Forest Protection Programme
To protect pristine forests in Vietnam by means of effective law enforcement
Viet Nam's Phong Nha - Ke Bang National Park is located in the north of the Truong Son range in central Quang Binh province. It is one of the world's two largest limestone regions and has been recognised as a world natural heritage site by the United Nations Educational, Scientific and Cultural Organisation (UNESCO).
The over 2700 km² of parkland, consisting of a a core zone of 857 km² and a buffer zone of 1889 km², include beautiful limestone formations, have the longest underground rivers, the largest caverns and passageways, among the prettiest sand banks and most astonishing rock formations in the world, and boast lush forestland covering 95 percent of the park area. The forest contains giant, buttressed trees up to 50m height, including Hopea sp., Sumbaviopsis albicans, Garcinia fragraeoides, Burretionendron hsienmu, Chukrasia tabularis, Photinia aroboreum and Dysospyros saletti. Seedlings can only grow in holes and cracks in the limestone where soil has accumulated. so that in general regeneration after disturbance is slow.
Regional biodiversity is very high. Initial surveys revealed 568 vertebrate species, comprising 113 mammals, 140 reptiles and amphibians, 302 birds, and 72 fish, and 876 species of vascular plants.
The high mammal species richness includes threatened species such as tiger (Panthera tigris), dhole (Cuon alpinus), Asian black bear (Ursus thibetanus), Asian elephant (Elephas maximus), gaur (Bos gaurus), giant muntjac (Megamunticus vuquangensis), and the newly discovered saola (Pseudoryx nghetinhensis). The site is particularly rich in primates, such as the Ha Tinh langur (Trachypithecus hatinhensis) and the red-shanked Douc langur (Pygathrix nemaeus). One of the main threats to the biodiversity of the park is the still high negative human impact, i.e. illegal logging and hunting. Despite the considerable number of 270 Rangers and Forest Guards, the protection of the forest is not successful. The main reasons are poor living conditions in the ranger stations, low salaries, corruption, low motivation, young and inexperienced staff, lack of equipment and training, as well as fear and reluctance to arrest loggers and hunters.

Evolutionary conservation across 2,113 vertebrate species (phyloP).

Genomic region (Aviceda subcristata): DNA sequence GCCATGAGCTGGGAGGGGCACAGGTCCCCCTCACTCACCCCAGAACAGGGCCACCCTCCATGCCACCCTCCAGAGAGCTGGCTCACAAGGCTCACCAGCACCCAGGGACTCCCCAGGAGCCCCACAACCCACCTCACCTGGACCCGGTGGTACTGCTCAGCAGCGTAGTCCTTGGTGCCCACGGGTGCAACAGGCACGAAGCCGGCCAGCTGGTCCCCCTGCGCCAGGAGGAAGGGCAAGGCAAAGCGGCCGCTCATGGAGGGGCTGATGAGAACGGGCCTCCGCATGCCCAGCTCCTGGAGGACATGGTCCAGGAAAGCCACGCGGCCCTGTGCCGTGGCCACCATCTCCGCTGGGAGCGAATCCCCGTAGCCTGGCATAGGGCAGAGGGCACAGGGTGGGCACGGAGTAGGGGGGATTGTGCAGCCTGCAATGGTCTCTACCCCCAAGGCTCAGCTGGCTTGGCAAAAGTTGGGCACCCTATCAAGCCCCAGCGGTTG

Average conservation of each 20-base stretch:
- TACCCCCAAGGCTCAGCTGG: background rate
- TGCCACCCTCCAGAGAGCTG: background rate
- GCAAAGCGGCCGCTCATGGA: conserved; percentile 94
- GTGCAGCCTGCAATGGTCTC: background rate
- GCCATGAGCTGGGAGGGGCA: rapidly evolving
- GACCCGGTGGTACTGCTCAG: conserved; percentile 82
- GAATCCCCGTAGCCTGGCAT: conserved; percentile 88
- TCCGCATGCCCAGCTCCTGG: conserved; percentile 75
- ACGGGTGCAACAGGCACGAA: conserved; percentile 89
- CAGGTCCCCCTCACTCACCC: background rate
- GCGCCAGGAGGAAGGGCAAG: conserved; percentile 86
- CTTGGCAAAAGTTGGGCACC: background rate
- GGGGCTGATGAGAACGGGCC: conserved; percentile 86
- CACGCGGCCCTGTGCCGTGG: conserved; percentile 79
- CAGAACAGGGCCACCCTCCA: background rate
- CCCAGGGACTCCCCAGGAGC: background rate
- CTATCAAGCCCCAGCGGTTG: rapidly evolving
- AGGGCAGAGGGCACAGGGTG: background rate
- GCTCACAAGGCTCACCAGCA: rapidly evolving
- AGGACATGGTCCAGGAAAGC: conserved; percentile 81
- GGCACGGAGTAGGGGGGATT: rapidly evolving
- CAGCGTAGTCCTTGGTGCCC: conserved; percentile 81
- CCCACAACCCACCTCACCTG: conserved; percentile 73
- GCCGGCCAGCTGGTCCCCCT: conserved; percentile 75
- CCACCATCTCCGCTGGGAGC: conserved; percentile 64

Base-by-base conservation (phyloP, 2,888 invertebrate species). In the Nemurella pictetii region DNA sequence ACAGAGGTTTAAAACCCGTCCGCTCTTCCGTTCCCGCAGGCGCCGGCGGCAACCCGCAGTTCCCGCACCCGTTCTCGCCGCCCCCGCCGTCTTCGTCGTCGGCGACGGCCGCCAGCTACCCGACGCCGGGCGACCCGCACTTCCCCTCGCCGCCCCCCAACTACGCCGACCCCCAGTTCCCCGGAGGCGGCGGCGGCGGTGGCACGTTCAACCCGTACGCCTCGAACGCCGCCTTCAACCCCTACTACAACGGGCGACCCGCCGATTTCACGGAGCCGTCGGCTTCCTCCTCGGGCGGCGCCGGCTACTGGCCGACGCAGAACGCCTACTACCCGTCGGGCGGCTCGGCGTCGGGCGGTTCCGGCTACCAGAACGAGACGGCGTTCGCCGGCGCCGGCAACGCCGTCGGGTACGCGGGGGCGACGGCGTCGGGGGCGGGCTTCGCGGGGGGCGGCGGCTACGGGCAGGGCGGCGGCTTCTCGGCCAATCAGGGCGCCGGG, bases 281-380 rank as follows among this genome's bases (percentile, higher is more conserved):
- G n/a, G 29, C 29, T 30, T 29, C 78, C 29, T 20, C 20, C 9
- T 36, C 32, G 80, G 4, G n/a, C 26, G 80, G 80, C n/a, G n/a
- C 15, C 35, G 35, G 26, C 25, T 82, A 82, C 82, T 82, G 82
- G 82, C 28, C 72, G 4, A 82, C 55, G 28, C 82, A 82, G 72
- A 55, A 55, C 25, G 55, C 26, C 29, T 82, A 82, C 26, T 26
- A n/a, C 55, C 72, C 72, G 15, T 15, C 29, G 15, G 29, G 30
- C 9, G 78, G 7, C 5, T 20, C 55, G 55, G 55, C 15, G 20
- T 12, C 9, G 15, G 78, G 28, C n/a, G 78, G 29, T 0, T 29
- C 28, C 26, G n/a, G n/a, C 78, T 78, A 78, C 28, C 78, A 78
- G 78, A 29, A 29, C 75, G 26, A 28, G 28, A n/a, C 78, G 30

A concept for a “step-by-step Forest Protection Programme” was developed. The long-term objective of this programme is to protect a large part of the PNKB National Park by regular patrols of the rangers and forest guards. This should be achieved by establishing some small protection zones first and then step-by-step extending and connecting these sites.
In July 2006, Cologne Zoo started the Forest Protection Programme in cooperation with one of the eight ranger stations in the Phong Nha – Ke Bang National Park. In the beginning, the protected area comprised approximately 5 km². The programme will be extended to further Ranger Stations.
The protection programme includes the following activities:
- A patrol team consisting of 3 rangers and forest guards patrols the area regularly, i.e. three times a week.
- The patrol team collects or burns all anorganic solid waste found during patrols.
- The patrol team destroys logger/hunter camps and records their position.
- The patrol team destroys all trap-lines, collects the strings, and records their position.
- The patrol team expels any unauthorized people from the area.
- The patrol team confiscates wood and hunted animals.
- The patrol team arrests all people doing anything illegal and reports to the police.
- The patrol team regularly takes photographs of its activities.
- The patrol team fills out a patrol sheet for the project, and reports on its activities / experiences during monthly held meetings with the project leaders.
The ranger stations receive the following support from the Cologne Zoo:
- field equipment, such as shoes, leech socks, mosquito repellant, backpacks, torches, camera, films, batteries, hammocks, and maps of the area.
- monthly top-ups (allowances).
- financial support for petrol and field consumable goods.
- improvement of living conditions in the ranger stations, i.e. in 2006 by sponsoring a new roof and a water tank.
WAZA Conservation Project 07010 is implemented by Cologne Zoo with support from "GEO schützt den Regenwald e.V".
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